On Thursday April 25th at Avalon Hollywood in Los Angles, Hilarity for Charity the organization founded in 2012 by actor/comedian Seth Rogen and his wife Lauren Miller, held their 2nd annual fundraiser for the Alzheimer’s Association. This year’s show entitled, Hilarity For Charity “House Party” raised over $400,000 during an evening that included Samuel Jackson, Kevin Hart, Mindy Kaling, and the Backstreet Boys to name a few.
This lady wasn’t able to make it unfortunately, but next year it’s a must. So for those of you who weren’t able to make it either, here’s a recap of the night from The Hollywood Reporter:
Kevin Hart joked about his DUI and the Backstreet Boys worked the crowd into a frenzy during “Hilarity for Charity Presented by GIV Mobile” which the actor organized with his wife Lauren Miller.
Seth Rogen and his wife Lauren Miller helped raise more than $400,000 to fight Alzheimer’s during an evening that saw Samuel L. Jackson show his sentimental side and Rogen dance on stage with the Backstreet Boys.
The second annual Hilarity for Charity Presented by GIV Mobile event, held at Avalon Hollywood, was personal for Rogen and Miller, whose mother was diagnosed with Alzheimer’s at 55. The couple hopes to bring more attention to Alzheimer’s, which has also afflicted two of Miller’s grandparents.
“In the 70s, things like cancer were very taboo to talk about. Now it is on the forefront of things that are getting charitable attention,” Rogen told The Hollywood Reporter . “Bringing Alzheimer’s into the limelight is what we’re trying to do.”
Miller said there are a lot of misconceptions about the disease, especially among younger people.
“Young people, unless they’ve been touched by the disease, don’t really understand Alzheimer’s and how it’s growing,” she said. “We want to focus on young people and their awareness of Alzheimer’s.”
Researchers estimate as many 16 million Americans will suffer from the disease by 2050.
A number of stars who attended the event shared stories of loved ones who had Alzheimer’s, with the evening’s most poignant moment coming during a surprise appearance by Samuel L. Jackson.
The actor stayed true to his tough guy persona by insisting he wasn’t going to tell a “sad-ass story about Alzheimer’s.” He went on to note his mother had died in November after suffering from the disease, as had multiple members of his family.
“So I have the potential to be one of the people you’re raising money for” Jackson told the crowd. “It’s a pretty devastating disease … but [those who have it] can also be very funny.”
Jackson recalled the hijinks that would ensue when his mother and aunt, both of whom had Alzheimer’s, would come stay with him. The women would hide their purses from his maid, whom they thought was a stranger, then they’d forget where the purses were hidden. Jackson and his family would have to spend hours looking for them. The women also loved to play charades, even if they couldn’t quite grasp what they were supposed to be acting out.
“I enjoyed her life and I’m glad I had her,” he said of his mother. “You’re all here and you’re all going to be able to do something for a lot of people.”
“Stop f—ing judging because I got a DUI,” Hart told the crowd. “Reese’s was much worse than mine. She talked back to the cop. I said ‘Yes, sir, boss.’ I stumbled when I said it. Reese was like ‘Do you know who the f–k I am?’ I would never say that. That’s followed by a billy club,” he said.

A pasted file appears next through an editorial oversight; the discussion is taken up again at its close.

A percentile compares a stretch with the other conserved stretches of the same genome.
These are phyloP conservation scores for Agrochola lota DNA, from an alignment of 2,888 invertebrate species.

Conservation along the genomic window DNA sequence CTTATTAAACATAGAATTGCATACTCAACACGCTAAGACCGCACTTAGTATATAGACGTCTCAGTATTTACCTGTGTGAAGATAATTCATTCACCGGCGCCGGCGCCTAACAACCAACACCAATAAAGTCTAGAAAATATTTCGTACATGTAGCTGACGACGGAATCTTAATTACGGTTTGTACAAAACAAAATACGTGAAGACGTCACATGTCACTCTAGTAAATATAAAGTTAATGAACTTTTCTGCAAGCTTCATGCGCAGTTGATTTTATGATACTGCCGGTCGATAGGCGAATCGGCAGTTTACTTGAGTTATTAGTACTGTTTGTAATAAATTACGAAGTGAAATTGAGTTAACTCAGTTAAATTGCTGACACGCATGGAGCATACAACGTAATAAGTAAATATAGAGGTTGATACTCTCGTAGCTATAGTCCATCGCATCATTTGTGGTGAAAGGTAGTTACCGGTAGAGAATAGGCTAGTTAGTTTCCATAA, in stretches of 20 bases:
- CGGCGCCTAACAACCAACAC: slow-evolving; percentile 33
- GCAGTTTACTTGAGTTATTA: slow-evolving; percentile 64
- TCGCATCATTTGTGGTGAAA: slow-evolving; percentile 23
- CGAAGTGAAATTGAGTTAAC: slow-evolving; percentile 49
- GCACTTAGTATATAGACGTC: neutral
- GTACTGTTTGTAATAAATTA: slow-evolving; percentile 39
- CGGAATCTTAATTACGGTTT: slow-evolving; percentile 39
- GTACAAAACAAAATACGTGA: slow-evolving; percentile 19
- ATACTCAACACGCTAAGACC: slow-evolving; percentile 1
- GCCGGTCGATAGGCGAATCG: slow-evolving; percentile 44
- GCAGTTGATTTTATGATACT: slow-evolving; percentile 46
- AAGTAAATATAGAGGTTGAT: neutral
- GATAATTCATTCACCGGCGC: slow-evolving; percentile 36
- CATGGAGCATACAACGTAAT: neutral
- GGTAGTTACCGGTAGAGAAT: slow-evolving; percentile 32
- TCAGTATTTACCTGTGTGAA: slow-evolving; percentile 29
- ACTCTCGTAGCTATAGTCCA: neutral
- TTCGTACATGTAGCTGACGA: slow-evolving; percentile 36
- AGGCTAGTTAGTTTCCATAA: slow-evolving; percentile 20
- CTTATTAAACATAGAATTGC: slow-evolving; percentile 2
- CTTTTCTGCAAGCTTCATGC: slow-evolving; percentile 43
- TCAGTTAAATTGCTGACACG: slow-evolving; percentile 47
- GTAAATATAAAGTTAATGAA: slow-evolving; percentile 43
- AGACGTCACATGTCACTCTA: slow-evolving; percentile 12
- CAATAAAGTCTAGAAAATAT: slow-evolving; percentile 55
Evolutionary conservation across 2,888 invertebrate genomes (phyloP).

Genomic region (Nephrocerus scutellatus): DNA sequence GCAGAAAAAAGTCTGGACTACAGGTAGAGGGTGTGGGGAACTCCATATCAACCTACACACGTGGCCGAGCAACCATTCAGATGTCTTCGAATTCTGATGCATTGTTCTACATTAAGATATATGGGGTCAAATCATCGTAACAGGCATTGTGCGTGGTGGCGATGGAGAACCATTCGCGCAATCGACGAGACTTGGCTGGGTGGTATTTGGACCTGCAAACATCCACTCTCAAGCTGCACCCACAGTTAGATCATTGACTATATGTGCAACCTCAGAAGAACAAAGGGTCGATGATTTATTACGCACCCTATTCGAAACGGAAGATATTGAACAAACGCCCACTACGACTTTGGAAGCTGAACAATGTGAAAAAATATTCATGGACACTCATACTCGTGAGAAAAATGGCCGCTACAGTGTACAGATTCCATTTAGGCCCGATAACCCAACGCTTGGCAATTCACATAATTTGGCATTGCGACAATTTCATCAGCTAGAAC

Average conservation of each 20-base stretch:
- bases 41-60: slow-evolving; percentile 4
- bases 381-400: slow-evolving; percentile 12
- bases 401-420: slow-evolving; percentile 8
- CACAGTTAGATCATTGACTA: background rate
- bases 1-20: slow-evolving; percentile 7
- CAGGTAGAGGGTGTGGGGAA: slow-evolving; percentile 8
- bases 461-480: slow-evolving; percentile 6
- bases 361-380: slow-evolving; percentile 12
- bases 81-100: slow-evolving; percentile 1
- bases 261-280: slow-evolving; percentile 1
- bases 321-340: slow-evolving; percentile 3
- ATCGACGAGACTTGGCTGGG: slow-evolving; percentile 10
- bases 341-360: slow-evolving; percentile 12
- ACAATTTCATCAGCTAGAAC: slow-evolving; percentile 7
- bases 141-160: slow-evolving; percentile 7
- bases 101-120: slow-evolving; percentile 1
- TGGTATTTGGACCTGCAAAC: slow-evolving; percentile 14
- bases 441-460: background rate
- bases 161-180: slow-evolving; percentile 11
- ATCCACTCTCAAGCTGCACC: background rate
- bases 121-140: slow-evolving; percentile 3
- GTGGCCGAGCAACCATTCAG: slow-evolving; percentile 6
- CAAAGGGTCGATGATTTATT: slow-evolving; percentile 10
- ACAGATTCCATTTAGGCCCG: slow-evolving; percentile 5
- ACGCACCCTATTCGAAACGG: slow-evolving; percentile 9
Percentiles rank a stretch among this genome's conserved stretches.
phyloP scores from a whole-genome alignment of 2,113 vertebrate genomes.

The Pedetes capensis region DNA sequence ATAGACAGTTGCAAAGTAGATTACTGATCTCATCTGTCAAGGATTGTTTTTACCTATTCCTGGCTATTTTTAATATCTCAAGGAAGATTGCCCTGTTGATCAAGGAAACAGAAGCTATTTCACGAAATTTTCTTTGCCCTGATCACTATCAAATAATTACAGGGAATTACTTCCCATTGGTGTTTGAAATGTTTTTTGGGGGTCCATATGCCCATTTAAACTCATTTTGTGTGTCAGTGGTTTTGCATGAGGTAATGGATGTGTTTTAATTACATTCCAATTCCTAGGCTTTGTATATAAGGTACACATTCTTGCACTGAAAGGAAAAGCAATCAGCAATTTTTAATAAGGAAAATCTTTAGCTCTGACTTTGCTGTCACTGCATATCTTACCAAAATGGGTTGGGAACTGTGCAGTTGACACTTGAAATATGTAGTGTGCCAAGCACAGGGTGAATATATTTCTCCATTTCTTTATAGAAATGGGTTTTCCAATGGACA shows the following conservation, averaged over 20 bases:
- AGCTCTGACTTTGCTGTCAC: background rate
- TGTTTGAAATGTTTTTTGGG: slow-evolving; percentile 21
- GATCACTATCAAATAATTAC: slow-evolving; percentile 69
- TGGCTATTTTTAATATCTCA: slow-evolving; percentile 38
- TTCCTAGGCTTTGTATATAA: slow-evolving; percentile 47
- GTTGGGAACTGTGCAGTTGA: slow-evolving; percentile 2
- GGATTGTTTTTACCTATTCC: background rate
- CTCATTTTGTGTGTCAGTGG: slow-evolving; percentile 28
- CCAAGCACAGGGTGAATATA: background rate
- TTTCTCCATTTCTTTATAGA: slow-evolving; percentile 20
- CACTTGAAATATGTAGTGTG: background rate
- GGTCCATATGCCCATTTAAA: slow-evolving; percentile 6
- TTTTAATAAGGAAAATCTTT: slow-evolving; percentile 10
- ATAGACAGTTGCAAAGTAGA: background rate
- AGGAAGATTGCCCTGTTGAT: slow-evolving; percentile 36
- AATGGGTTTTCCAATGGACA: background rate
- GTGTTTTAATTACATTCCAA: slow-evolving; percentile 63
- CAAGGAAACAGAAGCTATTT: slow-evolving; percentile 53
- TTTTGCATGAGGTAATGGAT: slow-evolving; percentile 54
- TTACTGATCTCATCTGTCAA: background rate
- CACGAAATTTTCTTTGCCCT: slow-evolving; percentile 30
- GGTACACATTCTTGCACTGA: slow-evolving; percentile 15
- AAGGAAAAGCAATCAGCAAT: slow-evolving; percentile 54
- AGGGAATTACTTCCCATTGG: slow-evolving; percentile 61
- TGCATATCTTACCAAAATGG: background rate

Nick Kroll (FX’s The League) navigated tricky waters by making a joke about the Boston Marathon bombings, calling attack was an “awful, awful thing,” but opining that it will inevitably it would become a punch line, so he might as well start now.
“You know that there were like a couple Yankee fans that were like … ” Kroll said, pausing to give a shrug, “… Curse of the Bambino.’”
He added: “See that’s a joke about Yankee fans, because the Yankee fans are the Laker fans of the Cowboy fans.”
Near the end of the show, Rogen came on stage to read an email from Judd Apatow, who wrote he would match up to $15,000 in donations.
“If you don’t donate, I will keep my money and spend it on private jets and Botox for my children,” the email read. “Maude has a wrinkle between her eyes I would like to smooth out, and Iris has some crow’s feet that look terrible on 10-year-olds.”
After Rogen worked the crowd into a frenzy with promises of enraging Apatow by making him pay up, Numb3rs alum David Krumholtz stepped up to make the $15,000 donation.
“He’s had a lot to drink, so I just hope this is legally binding,” Rogen said.
The Backstreet Boys closed out the evening with performances of “Larger Than Life,” “Quit Playing Games With My Heart,” and “Everybody (Backstreet’s Back).” The band also treated the crowd to a preview of a new song, “Permanent Stain,” which its members claimed was inspired by a young Rogen stalking them during their 1997 Backstreet’s Back Tour.
“Seth used to hang out at all of our hotels,” A. J. McLean said. “I think it was my underwear that he stole off my bus at one point.”
Rogen joined the boy band on stage during the final chorus of “Everybody,” doing a good job aping the band’s “Thriller”-inspired moves.
Other stars who performed during the evening include Mindy Kaling, Rob Riggle, Bo Burnham, Billy Eichner, Garfunkel & Oates, Ken Marino, and John Mulaney.
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